AI, human connection, and the future of work

Get our takeaways from this year's SXSW Conference, where speakers explored what it means both to live and work together and alongside artificial intelligence.

March 14, 2024
Jarrod, Head of Brand Strategy, has worked with leading brands on the adoption of emerging technologies.
5 min read
5 min read
March 14, 2024
Jarrod, Head of Brand Strategy, has worked with leading brands on the adoption of emerging technologies.

South by Southwest (SXSW) — an annual festival celebrating tech, film, culture, and more — took over downtown Austin, Texas this past week, with no shortage of things to experience everywhere you turned. The tenor of the talks varied widely, with tracks dedicated to everything from the workplace to psychedelics, making the conference both endlessly interesting and nearly impossible to summarize.

Still, we dialed into a few themes we heard across talks, stitching together snippets to form our own view of what we think we’ll see more of in the year ahead. From film premieres to product announcements, SXSW is the start of many cultural moments, but we zeroed in on three themes that feel more mature in an effort to focus less on what could happen and more on what will be.

1. Industry-specific AI will lead the way

From the start of “South by” — as it’s colloquially known — AI was in the air. From scripted keynotes to fireside chats, machine learning, neural networks, and autonomous decision-making popped up in dialogue, even when AI wasn’t the express topic at hand. For as ubiquitous as talk of the technology has been over the past year, this wasn’t surprising in and of itself. However, what was interesting was the emphasis business leaders — both technical and non-technical — placed on industry-specific solutions.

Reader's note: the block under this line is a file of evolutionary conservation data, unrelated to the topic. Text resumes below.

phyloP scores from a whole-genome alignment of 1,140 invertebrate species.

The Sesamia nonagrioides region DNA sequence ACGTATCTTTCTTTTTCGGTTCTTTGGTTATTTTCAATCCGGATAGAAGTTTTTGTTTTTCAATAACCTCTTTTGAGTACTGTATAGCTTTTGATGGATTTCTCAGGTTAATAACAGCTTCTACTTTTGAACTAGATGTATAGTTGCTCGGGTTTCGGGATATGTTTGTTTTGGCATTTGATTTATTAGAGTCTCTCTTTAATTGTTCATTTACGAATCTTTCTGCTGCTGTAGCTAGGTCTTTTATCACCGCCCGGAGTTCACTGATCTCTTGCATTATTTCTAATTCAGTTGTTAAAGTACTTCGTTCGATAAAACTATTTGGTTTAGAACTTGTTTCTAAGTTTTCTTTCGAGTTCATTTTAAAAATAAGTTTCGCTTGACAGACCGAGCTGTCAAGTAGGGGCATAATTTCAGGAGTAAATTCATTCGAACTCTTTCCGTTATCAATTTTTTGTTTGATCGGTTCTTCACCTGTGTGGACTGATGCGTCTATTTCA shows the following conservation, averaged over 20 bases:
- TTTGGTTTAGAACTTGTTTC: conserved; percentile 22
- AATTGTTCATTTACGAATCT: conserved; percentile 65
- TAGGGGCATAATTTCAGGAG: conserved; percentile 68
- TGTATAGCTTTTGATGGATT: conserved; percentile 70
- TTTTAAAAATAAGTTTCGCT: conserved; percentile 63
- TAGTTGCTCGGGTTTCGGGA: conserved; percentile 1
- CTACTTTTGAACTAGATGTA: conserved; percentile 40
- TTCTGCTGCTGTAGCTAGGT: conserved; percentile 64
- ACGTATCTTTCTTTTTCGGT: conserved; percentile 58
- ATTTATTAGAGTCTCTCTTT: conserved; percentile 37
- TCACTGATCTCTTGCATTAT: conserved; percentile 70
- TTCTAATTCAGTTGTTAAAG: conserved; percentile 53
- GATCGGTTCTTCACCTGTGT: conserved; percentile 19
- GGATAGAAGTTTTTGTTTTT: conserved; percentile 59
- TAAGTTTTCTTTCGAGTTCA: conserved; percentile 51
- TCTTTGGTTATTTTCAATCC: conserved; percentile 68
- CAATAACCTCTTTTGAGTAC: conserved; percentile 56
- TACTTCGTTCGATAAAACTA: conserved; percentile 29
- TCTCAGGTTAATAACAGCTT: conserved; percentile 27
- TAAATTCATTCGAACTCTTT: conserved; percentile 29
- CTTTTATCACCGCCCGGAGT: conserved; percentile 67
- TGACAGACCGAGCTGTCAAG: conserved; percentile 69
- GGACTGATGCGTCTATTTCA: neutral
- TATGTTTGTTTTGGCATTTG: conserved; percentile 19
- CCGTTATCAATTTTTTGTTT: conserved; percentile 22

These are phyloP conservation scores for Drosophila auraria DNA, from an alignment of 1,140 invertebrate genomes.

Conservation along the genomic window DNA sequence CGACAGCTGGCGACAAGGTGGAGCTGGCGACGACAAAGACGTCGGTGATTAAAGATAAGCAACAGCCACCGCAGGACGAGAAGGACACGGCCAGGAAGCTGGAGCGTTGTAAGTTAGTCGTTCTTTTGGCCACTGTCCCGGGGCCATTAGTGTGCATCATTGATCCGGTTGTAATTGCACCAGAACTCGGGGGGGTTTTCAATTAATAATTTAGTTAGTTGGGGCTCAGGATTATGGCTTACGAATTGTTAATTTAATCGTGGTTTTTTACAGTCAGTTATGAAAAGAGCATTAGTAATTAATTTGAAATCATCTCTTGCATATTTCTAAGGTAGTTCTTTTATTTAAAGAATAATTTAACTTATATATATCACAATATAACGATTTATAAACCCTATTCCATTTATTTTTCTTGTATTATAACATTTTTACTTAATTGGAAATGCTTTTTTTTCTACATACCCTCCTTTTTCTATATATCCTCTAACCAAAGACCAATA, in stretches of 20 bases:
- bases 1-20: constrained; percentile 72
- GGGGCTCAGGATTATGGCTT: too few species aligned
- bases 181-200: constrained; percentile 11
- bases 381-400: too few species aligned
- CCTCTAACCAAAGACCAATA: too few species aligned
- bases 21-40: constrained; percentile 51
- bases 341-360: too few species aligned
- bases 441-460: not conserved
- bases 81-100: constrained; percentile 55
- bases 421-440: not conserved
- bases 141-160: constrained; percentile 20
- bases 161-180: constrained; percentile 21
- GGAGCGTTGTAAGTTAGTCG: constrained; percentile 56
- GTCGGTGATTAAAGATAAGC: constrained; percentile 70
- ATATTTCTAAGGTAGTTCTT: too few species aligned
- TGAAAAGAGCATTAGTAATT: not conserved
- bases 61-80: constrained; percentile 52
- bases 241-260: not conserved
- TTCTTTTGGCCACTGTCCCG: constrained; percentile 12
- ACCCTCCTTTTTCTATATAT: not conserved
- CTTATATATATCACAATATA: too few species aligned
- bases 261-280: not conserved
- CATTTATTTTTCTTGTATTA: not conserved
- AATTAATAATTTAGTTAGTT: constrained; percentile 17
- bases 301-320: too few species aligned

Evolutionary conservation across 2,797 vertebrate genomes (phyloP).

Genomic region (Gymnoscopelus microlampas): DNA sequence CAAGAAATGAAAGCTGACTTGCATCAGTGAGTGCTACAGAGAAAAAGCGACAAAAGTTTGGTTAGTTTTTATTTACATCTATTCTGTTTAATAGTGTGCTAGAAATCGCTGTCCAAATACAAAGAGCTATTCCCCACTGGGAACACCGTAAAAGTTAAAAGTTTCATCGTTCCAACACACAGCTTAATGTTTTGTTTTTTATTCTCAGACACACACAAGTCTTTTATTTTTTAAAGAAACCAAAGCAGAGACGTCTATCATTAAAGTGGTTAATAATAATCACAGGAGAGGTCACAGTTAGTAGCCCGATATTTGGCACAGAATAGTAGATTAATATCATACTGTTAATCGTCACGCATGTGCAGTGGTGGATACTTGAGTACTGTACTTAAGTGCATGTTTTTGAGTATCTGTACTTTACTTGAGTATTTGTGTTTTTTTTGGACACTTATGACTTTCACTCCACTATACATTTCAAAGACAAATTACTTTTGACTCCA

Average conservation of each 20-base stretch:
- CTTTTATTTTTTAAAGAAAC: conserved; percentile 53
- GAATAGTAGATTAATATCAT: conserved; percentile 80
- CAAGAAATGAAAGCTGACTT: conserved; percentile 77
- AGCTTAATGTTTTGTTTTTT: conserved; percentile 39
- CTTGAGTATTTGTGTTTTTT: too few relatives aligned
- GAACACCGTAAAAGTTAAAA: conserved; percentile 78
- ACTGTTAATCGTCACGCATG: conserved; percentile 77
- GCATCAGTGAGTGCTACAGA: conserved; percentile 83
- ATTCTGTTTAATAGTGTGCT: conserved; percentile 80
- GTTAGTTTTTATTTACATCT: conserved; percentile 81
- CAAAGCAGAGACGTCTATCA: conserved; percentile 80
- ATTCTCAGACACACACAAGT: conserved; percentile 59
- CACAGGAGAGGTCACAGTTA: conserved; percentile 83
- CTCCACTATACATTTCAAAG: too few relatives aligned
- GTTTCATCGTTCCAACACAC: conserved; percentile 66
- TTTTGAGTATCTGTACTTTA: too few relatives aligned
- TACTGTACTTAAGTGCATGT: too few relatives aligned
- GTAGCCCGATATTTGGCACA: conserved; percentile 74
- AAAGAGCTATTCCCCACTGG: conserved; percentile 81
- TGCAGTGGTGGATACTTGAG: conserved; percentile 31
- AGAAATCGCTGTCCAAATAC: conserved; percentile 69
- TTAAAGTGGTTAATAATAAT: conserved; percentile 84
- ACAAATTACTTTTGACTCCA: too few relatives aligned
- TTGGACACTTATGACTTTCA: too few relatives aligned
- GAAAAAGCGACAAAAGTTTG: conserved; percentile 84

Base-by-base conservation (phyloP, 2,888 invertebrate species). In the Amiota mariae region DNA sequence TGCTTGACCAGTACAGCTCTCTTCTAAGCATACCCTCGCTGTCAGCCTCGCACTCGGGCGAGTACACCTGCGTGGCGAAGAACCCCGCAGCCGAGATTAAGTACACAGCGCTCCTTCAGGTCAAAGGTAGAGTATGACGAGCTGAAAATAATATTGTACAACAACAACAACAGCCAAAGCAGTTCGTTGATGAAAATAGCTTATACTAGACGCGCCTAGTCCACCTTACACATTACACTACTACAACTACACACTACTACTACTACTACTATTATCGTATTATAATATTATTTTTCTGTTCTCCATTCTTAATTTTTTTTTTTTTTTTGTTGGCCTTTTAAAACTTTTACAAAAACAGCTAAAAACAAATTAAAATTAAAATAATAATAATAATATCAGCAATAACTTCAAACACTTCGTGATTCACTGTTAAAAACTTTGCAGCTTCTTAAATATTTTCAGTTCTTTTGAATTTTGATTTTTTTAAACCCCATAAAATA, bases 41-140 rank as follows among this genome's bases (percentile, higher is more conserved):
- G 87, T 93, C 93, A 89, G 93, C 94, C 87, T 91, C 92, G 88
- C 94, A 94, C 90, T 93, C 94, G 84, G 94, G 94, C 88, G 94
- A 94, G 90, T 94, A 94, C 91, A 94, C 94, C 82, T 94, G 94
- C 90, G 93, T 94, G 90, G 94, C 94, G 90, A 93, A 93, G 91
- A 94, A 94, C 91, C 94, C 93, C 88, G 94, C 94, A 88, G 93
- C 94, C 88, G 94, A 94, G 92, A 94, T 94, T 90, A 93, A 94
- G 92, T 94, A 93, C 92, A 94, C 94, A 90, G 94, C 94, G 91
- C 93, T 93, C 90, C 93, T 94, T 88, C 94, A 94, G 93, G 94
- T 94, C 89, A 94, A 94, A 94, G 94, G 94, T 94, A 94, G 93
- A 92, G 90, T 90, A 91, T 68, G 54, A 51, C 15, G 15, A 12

In a talk about how his company is using new technologies to build a modern media entity, Phil Wiser, Chief Technology officer at Paramount, said, “I know all too well that a lot of times, the technology teams think they’ve figured out the future of media up in Silicon Valley…and it misses the mark in terms of what the creative team needs.” As a creative company, Wiser wants Paramount to help steer the direction of AI technologies from leading companies such as Google and OpenAI, but also emphasized “it’s not just about the big players.” He shared that he’s actually most excited by “the people that are cobbling together a wide range of technology” that can be put to more immediate practical use in media.